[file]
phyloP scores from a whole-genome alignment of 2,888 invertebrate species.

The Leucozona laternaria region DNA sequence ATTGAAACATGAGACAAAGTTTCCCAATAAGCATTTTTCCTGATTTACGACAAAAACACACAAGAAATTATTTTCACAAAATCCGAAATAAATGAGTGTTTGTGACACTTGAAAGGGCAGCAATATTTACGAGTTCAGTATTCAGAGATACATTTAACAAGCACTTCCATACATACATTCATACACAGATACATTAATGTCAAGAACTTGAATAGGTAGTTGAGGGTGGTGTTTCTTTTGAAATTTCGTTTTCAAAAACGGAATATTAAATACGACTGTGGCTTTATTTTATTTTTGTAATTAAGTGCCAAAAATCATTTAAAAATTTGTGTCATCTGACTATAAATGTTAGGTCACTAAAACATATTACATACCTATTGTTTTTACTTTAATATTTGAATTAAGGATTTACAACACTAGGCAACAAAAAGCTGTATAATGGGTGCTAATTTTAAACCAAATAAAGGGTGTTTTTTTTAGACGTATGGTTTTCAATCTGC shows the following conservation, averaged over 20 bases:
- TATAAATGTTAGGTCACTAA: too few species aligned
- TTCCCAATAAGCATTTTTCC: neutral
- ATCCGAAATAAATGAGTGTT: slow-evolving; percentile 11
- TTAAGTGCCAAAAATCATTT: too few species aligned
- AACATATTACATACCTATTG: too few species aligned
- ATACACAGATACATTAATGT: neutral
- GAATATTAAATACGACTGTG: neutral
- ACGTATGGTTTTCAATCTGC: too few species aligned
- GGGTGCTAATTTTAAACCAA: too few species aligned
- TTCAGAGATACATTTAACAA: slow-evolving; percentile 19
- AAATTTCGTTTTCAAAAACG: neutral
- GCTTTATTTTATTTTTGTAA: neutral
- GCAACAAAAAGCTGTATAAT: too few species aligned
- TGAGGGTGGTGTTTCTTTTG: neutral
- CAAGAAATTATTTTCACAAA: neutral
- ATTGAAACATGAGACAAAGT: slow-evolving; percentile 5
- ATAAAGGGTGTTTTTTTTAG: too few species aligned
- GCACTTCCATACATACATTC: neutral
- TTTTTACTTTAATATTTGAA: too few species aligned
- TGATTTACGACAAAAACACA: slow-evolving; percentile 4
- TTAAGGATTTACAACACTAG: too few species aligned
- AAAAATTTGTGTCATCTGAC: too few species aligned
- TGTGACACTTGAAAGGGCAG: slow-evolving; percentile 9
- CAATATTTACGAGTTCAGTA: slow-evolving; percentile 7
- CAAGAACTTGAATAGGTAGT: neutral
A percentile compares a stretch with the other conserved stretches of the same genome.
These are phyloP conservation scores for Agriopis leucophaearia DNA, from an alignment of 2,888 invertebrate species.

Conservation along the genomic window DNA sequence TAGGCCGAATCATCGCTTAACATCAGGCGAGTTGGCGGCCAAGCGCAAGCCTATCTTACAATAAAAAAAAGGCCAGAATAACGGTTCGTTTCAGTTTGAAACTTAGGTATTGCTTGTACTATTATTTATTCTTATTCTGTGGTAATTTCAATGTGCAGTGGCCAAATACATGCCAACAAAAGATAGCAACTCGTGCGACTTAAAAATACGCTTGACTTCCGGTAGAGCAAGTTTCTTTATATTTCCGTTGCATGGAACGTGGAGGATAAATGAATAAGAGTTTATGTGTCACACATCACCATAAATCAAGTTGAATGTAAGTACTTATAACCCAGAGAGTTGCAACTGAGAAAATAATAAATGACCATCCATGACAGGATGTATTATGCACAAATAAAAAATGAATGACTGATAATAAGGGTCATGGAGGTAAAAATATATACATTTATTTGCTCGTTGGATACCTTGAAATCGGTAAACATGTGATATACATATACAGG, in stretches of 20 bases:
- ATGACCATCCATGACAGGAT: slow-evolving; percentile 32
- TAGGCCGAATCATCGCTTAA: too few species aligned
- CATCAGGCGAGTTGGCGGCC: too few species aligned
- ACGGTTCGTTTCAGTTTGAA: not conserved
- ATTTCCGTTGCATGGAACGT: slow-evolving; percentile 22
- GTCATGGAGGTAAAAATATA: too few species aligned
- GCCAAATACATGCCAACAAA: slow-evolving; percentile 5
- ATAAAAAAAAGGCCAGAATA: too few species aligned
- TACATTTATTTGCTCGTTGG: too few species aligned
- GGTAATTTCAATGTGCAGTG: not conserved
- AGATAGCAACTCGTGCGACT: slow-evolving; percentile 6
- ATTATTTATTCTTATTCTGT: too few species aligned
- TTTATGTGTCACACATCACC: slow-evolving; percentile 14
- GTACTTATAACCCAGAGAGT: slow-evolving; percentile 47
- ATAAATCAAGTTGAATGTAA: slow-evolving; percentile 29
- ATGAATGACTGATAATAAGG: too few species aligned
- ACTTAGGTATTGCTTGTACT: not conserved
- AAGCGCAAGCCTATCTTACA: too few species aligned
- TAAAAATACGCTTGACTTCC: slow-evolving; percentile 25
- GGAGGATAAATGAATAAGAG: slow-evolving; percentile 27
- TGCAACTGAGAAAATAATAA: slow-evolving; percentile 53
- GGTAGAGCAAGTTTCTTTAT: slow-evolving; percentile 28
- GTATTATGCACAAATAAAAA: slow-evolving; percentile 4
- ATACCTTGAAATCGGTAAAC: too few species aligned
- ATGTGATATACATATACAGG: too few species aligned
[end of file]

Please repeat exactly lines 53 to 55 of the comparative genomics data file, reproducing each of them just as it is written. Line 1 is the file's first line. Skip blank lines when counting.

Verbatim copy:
- GTATTATGCACAAATAAAAA: slow-evolving; percentile 4
- ATACCTTGAAATCGGTAAAC: too few species aligned
- ATGTGATATACATATACAGG: too few species aligned